Feds back supervised consumption sites day after Manitoba introduces bill on licensing them

The federal minister of mental heath and addictions says she is concerned some may misunderstand the role harm reduction plays in reducing overdose deaths after the Manitoba government said it would introduce legislation that would require licensing for supervised drug consumption sites.

Carolyn Bennett’s remarks come a day after Janice Morley-Lecomte, Manitoba’s minister for mental health and community wellness, introduced a bill in the legislature that, if passed into law, would require supervised consumption sites, addiction centres with beds and withdrawal-management services to apply for a provincial licence.

Bennett said the large number of overdoses that have been reversed at such sites across the country shows the sites are a form of harm reduction backed by evidence and not rooted in ideology.

“We want to make sure that nothing is increasing the barriers to people getting harm reduction,” she said at an announcement in Winnipeg on Wednesday.

The federal government believes supervised consumption sites are essential elements to addressing overdose deaths and addictions issues, Bennett said.

Governments need to be open to all forms of harm reduction that people providing services and drug users have been calling for, including access to safe supply and safe consumption, she said.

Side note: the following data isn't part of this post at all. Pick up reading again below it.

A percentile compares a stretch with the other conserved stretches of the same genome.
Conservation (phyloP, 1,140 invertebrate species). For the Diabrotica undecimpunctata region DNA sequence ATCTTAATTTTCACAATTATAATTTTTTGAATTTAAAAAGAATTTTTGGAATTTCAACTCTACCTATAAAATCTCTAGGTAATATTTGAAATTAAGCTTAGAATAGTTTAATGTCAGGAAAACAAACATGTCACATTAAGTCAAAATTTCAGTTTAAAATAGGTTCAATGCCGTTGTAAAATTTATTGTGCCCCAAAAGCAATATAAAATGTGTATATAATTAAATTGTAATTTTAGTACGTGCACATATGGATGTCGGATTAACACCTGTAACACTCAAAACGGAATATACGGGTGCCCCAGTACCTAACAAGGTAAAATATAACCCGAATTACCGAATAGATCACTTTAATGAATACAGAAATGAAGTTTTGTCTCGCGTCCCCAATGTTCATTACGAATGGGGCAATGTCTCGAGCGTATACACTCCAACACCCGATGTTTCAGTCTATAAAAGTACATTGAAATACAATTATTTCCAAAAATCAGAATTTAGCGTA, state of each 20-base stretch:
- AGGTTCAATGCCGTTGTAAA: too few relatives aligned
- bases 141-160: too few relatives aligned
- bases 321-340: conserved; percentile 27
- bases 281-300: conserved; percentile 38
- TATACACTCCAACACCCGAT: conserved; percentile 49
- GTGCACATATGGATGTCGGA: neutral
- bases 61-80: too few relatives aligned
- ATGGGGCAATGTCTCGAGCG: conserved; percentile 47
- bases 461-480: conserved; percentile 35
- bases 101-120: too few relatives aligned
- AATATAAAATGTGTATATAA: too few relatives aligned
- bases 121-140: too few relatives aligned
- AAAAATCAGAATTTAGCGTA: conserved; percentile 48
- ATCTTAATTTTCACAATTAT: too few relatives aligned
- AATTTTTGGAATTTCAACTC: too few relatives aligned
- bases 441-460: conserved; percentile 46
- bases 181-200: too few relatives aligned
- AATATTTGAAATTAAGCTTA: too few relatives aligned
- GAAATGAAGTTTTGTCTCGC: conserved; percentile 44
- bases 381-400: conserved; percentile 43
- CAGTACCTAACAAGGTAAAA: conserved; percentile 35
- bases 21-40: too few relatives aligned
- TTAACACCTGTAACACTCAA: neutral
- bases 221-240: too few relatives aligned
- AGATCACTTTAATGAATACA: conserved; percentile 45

Janice Morley-Lecomte stands at a podium, answering questions from a member of the media.
Janice Morley-Lecomte, Manitoba’s minister of mental health and community wellness, says the legislation would require a licence to provide addiction services that involve overnight accommodation, supervised consumption services and withdrawal management services. (Ian Froese/CBC)

Manitoba’s Progressive Conservative government has long opposed supervised consumption sites, saying people facing addiction need to be guided toward treatment and recovery services.

Manitoba has been the only province west of the Maritimes without one.

The province shifted its stance Tuesday when it introduced a bill in the legislature that would require supervised consumption sites, addiction centres with beds and withdrawal-management services to apply for provincial licences.

The licence would spell out what kind of services can be offered, set standards of care and require minimum levels of medical supervision, among other things. The province would have inspectors to enforce the law, and providers that break the rules could face fines of up to $50,000 per day.

Bennett said it was too soon to comment on the proposed legislation, but she would be speaking with the province about the bill.

It’s not clear whether the bill will be passed into law before the Oct. 3 election. The NDP Opposition have the opportunity to hold up its passage.

Bennett was in Winnipeg to announce $13 million for harm reduction and treatment services projects across the Prairies, the Northwest Territories and Yukon.

Among those was the West Broadway Development Corporation, which is to receive roughly $135,000 for two part-time harm reduction workers.

Kelly Frazer, executive director of the organization, welcomed the funding.

“Harm reduction supports have been under resourced and are badly overstretched,” she said.

The workers are to team up with partner organizations in the area to expand street outreach and the ability to respond to crisis situations.